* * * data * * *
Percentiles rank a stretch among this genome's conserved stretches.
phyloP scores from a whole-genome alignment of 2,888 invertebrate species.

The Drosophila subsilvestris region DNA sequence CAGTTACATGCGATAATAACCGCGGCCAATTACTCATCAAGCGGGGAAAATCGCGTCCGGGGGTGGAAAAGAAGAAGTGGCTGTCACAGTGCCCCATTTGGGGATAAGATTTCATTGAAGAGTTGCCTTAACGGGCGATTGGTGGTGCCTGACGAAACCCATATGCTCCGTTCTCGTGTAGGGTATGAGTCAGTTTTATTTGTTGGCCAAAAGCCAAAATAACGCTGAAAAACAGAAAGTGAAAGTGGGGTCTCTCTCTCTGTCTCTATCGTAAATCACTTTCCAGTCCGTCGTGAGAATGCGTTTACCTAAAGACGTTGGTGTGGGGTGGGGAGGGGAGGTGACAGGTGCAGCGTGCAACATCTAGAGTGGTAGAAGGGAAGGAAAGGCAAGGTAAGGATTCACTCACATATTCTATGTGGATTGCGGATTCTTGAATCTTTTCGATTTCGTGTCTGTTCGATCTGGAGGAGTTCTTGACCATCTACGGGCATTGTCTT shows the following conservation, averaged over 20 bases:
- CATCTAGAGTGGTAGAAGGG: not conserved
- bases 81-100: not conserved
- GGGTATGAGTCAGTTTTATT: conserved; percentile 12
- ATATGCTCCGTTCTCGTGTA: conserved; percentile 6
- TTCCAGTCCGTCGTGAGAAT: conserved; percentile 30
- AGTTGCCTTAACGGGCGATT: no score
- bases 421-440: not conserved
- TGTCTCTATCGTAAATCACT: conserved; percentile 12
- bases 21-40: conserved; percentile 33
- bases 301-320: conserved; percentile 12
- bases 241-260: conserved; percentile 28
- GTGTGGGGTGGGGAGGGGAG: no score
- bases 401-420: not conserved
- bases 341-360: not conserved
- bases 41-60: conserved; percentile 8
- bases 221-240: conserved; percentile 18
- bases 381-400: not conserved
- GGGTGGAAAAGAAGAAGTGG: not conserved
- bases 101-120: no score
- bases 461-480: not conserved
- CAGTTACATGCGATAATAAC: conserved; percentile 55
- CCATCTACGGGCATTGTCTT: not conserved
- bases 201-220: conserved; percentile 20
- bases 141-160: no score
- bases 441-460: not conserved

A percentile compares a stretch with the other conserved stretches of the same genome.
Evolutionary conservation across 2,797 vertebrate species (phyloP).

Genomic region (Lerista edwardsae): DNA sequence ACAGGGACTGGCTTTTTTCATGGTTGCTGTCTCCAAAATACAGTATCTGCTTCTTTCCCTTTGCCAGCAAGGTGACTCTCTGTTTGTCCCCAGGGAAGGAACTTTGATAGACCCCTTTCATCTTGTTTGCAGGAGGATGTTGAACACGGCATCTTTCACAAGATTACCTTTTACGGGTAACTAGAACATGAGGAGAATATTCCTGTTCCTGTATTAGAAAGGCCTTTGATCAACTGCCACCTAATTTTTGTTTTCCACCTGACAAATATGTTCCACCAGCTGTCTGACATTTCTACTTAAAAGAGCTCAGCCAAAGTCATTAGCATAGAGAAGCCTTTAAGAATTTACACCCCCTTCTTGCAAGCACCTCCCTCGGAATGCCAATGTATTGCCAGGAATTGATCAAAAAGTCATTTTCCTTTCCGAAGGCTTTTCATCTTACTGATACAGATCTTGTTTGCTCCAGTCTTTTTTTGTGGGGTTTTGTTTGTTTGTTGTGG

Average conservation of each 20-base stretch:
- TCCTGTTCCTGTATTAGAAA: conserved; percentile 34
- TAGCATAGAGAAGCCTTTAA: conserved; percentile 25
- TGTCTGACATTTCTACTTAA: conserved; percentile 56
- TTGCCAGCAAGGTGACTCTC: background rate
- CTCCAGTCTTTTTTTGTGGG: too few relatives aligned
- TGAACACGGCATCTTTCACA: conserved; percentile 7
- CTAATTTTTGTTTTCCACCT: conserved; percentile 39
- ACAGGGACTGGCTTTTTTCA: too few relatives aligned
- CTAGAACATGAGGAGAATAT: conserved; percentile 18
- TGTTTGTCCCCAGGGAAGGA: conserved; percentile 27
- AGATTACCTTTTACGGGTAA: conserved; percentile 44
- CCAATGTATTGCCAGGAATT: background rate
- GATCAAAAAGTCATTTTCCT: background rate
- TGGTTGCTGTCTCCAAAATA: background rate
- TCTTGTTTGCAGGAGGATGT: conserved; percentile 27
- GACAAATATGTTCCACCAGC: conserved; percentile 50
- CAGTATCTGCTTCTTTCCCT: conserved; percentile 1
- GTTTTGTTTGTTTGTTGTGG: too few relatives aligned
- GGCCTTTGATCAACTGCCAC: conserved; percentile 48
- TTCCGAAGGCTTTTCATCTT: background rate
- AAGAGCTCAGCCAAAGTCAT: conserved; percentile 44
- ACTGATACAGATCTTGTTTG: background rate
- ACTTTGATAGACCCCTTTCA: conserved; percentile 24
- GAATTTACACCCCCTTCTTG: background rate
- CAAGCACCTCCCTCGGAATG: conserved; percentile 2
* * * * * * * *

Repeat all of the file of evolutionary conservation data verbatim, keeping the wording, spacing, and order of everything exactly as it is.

Percentiles rank a stretch among this genome's conserved stretches.
phyloP scores from a whole-genome alignment of 2,888 invertebrate species.

The Drosophila subsilvestris region DNA sequence CAGTTACATGCGATAATAACCGCGGCCAATTACTCATCAAGCGGGGAAAATCGCGTCCGGGGGTGGAAAAGAAGAAGTGGCTGTCACAGTGCCCCATTTGGGGATAAGATTTCATTGAAGAGTTGCCTTAACGGGCGATTGGTGGTGCCTGACGAAACCCATATGCTCCGTTCTCGTGTAGGGTATGAGTCAGTTTTATTTGTTGGCCAAAAGCCAAAATAACGCTGAAAAACAGAAAGTGAAAGTGGGGTCTCTCTCTCTGTCTCTATCGTAAATCACTTTCCAGTCCGTCGTGAGAATGCGTTTACCTAAAGACGTTGGTGTGGGGTGGGGAGGGGAGGTGACAGGTGCAGCGTGCAACATCTAGAGTGGTAGAAGGGAAGGAAAGGCAAGGTAAGGATTCACTCACATATTCTATGTGGATTGCGGATTCTTGAATCTTTTCGATTTCGTGTCTGTTCGATCTGGAGGAGTTCTTGACCATCTACGGGCATTGTCTT shows the following conservation, averaged over 20 bases:
- CATCTAGAGTGGTAGAAGGG: not conserved
- bases 81-100: not conserved
- GGGTATGAGTCAGTTTTATT: conserved; percentile 12
- ATATGCTCCGTTCTCGTGTA: conserved; percentile 6
- TTCCAGTCCGTCGTGAGAAT: conserved; percentile 30
- AGTTGCCTTAACGGGCGATT: no score
- bases 421-440: not conserved
- TGTCTCTATCGTAAATCACT: conserved; percentile 12
- bases 21-40: conserved; percentile 33
- bases 301-320: conserved; percentile 12
- bases 241-260: conserved; percentile 28
- GTGTGGGGTGGGGAGGGGAG: no score
- bases 401-420: not conserved
- bases 341-360: not conserved
- bases 41-60: conserved; percentile 8
- bases 221-240: conserved; percentile 18
- bases 381-400: not conserved
- GGGTGGAAAAGAAGAAGTGG: not conserved
- bases 101-120: no score
- bases 461-480: not conserved
- CAGTTACATGCGATAATAAC: conserved; percentile 55
- CCATCTACGGGCATTGTCTT: not conserved
- bases 201-220: conserved; percentile 20
- bases 141-160: no score
- bases 441-460: not conserved

A percentile compares a stretch with the other conserved stretches of the same genome.
Evolutionary conservation across 2,797 vertebrate species (phyloP).

Genomic region (Lerista edwardsae): DNA sequence ACAGGGACTGGCTTTTTTCATGGTTGCTGTCTCCAAAATACAGTATCTGCTTCTTTCCCTTTGCCAGCAAGGTGACTCTCTGTTTGTCCCCAGGGAAGGAACTTTGATAGACCCCTTTCATCTTGTTTGCAGGAGGATGTTGAACACGGCATCTTTCACAAGATTACCTTTTACGGGTAACTAGAACATGAGGAGAATATTCCTGTTCCTGTATTAGAAAGGCCTTTGATCAACTGCCACCTAATTTTTGTTTTCCACCTGACAAATATGTTCCACCAGCTGTCTGACATTTCTACTTAAAAGAGCTCAGCCAAAGTCATTAGCATAGAGAAGCCTTTAAGAATTTACACCCCCTTCTTGCAAGCACCTCCCTCGGAATGCCAATGTATTGCCAGGAATTGATCAAAAAGTCATTTTCCTTTCCGAAGGCTTTTCATCTTACTGATACAGATCTTGTTTGCTCCAGTCTTTTTTTGTGGGGTTTTGTTTGTTTGTTGTGG

Average conservation of each 20-base stretch:
- TCCTGTTCCTGTATTAGAAA: conserved; percentile 34
- TAGCATAGAGAAGCCTTTAA: conserved; percentile 25
- TGTCTGACATTTCTACTTAA: conserved; percentile 56
- TTGCCAGCAAGGTGACTCTC: background rate
- CTCCAGTCTTTTTTTGTGGG: too few relatives aligned
- TGAACACGGCATCTTTCACA: conserved; percentile 7
- CTAATTTTTGTTTTCCACCT: conserved; percentile 39
- ACAGGGACTGGCTTTTTTCA: too few relatives aligned
- CTAGAACATGAGGAGAATAT: conserved; percentile 18
- TGTTTGTCCCCAGGGAAGGA: conserved; percentile 27
- AGATTACCTTTTACGGGTAA: conserved; percentile 44
- CCAATGTATTGCCAGGAATT: background rate
- GATCAAAAAGTCATTTTCCT: background rate
- TGGTTGCTGTCTCCAAAATA: background rate
- TCTTGTTTGCAGGAGGATGT: conserved; percentile 27
- GACAAATATGTTCCACCAGC: conserved; percentile 50
- CAGTATCTGCTTCTTTCCCT: conserved; percentile 1
- GTTTTGTTTGTTTGTTGTGG: too few relatives aligned
- GGCCTTTGATCAACTGCCAC: conserved; percentile 48
- TTCCGAAGGCTTTTCATCTT: background rate
- AAGAGCTCAGCCAAAGTCAT: conserved; percentile 44
- ACTGATACAGATCTTGTTTG: background rate
- ACTTTGATAGACCCCTTTCA: conserved; percentile 24
- GAATTTACACCCCCTTCTTG: background rate
- CAAGCACCTCCCTCGGAATG: conserved; percentile 2